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Passwords are usually the frontline protection against unauthorized access. In fact, sometimes a password is the only protection. If you have weak passwords, you’re vulnerable to attack and compromise of your valuable data. If you have weak passwords and use those same weak passwords at multiple sites, you’re a disaster-waiting-to-happen.
There are two rules you should always follow.
1. Always create strong passwords. This means
- Don’t use your name, dictionary words (even foreign words), acronyms, or even common phrases or slogans.
- Don’t use prefixes or suffixes that use common keyboard patterns such as “Asdf1.” See Steve Gibson’s Password Haystacks page.
- Use a random mixture of upper case, lower case and special symbols. Even ASCII symbols such as ▐ (Alt-222) can be used.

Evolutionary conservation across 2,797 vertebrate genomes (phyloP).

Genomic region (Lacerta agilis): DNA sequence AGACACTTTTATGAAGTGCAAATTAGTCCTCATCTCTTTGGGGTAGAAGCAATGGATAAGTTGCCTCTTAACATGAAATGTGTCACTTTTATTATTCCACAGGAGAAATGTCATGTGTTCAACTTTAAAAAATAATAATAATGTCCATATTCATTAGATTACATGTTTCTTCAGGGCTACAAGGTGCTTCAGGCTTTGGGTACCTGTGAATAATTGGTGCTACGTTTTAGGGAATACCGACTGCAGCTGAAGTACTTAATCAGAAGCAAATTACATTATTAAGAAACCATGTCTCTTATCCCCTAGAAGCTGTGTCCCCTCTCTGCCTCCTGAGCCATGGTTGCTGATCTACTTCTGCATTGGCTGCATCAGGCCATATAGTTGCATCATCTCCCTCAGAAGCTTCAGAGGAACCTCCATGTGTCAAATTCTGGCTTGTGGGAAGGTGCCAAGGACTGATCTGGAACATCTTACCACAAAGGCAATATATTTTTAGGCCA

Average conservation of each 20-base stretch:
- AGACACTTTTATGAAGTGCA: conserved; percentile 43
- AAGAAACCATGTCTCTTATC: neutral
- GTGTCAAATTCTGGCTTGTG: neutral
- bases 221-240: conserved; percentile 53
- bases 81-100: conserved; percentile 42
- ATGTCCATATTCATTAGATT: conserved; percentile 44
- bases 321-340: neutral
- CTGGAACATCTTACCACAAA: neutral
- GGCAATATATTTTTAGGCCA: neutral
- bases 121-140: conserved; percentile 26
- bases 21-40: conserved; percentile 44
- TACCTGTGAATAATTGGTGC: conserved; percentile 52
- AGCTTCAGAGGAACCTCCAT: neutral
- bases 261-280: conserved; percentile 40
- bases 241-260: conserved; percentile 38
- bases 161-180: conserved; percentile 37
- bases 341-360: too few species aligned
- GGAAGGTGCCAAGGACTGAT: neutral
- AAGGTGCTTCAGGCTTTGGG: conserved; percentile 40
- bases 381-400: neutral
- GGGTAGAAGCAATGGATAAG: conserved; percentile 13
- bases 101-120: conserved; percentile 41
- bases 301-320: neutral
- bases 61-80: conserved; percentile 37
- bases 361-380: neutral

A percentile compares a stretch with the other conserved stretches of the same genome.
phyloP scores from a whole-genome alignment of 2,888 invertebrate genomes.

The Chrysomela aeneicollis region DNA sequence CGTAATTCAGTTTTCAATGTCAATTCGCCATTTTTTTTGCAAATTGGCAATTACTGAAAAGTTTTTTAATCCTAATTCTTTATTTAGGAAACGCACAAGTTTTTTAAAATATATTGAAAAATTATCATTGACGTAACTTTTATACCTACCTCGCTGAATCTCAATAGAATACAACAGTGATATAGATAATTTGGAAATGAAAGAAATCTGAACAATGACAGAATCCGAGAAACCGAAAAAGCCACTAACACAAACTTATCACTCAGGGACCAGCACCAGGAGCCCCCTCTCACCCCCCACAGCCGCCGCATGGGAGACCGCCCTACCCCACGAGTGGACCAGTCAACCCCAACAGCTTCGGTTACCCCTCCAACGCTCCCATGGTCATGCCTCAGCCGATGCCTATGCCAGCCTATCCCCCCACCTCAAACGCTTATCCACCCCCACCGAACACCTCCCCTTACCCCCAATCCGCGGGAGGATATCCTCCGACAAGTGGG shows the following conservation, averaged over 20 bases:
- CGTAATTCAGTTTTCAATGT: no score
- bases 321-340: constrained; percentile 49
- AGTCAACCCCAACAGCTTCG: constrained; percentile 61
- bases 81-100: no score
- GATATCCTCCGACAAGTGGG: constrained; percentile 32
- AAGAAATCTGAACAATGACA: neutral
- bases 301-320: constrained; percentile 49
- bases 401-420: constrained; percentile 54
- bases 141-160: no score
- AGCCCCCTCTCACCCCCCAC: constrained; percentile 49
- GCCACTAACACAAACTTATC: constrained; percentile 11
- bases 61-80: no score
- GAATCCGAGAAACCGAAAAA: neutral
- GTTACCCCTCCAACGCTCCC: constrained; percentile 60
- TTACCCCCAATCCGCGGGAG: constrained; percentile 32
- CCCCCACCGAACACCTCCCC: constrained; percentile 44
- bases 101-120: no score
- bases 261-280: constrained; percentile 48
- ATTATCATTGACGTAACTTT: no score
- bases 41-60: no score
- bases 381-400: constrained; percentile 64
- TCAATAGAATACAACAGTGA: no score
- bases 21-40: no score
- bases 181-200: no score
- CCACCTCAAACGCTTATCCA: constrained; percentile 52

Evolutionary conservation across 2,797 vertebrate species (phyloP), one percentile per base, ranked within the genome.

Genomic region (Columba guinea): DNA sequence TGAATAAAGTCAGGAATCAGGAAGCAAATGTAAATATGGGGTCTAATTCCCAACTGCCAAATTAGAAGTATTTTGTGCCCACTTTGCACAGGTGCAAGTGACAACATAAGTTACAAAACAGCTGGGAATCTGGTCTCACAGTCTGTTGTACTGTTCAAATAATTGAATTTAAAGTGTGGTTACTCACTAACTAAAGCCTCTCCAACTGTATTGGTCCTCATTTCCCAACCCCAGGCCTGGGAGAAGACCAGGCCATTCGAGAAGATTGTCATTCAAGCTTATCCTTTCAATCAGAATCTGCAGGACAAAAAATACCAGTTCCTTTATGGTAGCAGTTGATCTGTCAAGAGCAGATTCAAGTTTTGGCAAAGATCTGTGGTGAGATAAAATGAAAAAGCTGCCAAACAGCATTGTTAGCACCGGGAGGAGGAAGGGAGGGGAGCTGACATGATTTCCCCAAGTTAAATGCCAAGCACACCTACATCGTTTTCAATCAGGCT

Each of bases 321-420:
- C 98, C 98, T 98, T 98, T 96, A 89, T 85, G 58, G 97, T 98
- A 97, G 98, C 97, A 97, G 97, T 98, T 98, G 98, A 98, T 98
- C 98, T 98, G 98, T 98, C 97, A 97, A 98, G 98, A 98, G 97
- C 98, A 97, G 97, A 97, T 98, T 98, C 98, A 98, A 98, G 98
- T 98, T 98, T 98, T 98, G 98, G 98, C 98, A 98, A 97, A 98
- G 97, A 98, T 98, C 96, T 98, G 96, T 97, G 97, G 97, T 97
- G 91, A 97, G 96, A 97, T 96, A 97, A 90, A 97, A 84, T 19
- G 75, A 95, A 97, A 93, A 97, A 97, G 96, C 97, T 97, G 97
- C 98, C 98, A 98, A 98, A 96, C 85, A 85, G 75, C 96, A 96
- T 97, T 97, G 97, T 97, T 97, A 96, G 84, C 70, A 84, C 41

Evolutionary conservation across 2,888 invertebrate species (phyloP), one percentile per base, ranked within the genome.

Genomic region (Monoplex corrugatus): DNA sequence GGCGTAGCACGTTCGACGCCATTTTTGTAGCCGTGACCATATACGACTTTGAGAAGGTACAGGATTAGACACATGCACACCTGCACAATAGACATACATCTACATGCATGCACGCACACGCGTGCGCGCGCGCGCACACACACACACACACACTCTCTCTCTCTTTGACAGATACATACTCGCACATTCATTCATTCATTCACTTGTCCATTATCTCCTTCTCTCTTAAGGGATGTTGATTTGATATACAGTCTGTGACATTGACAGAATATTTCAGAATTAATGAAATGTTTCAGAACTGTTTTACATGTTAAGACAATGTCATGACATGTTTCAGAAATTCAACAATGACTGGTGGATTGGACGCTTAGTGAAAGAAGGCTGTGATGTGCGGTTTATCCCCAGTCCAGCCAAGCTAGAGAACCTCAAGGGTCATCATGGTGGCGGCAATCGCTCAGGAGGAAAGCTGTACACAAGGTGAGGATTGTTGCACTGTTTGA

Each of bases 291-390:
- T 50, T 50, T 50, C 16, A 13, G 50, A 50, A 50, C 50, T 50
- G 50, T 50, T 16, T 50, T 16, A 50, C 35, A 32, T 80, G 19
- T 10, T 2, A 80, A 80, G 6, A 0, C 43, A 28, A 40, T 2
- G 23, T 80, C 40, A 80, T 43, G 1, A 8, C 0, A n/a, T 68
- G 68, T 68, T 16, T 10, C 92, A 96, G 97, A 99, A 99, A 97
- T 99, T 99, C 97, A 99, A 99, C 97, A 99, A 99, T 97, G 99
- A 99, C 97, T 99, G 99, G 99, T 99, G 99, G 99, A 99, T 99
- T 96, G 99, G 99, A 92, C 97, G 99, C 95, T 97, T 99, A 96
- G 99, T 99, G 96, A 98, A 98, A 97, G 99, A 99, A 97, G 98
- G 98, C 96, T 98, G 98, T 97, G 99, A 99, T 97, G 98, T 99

2. Never use any password for more than one site. One site = one password.
If you have passwords on sites you don’t care about — as long as they don’t contain any personally identifiable information — you could use a throwaway password for those. Some sites just insist that you have a login when it really doesn’t matter. What comes to mind are pure news sites that you only read and that don’t force you to create a profile. Those would be the only exceptions, but I don’t even recommend that.
Bottom line: Create strong passwords and never use the same password for more than one site.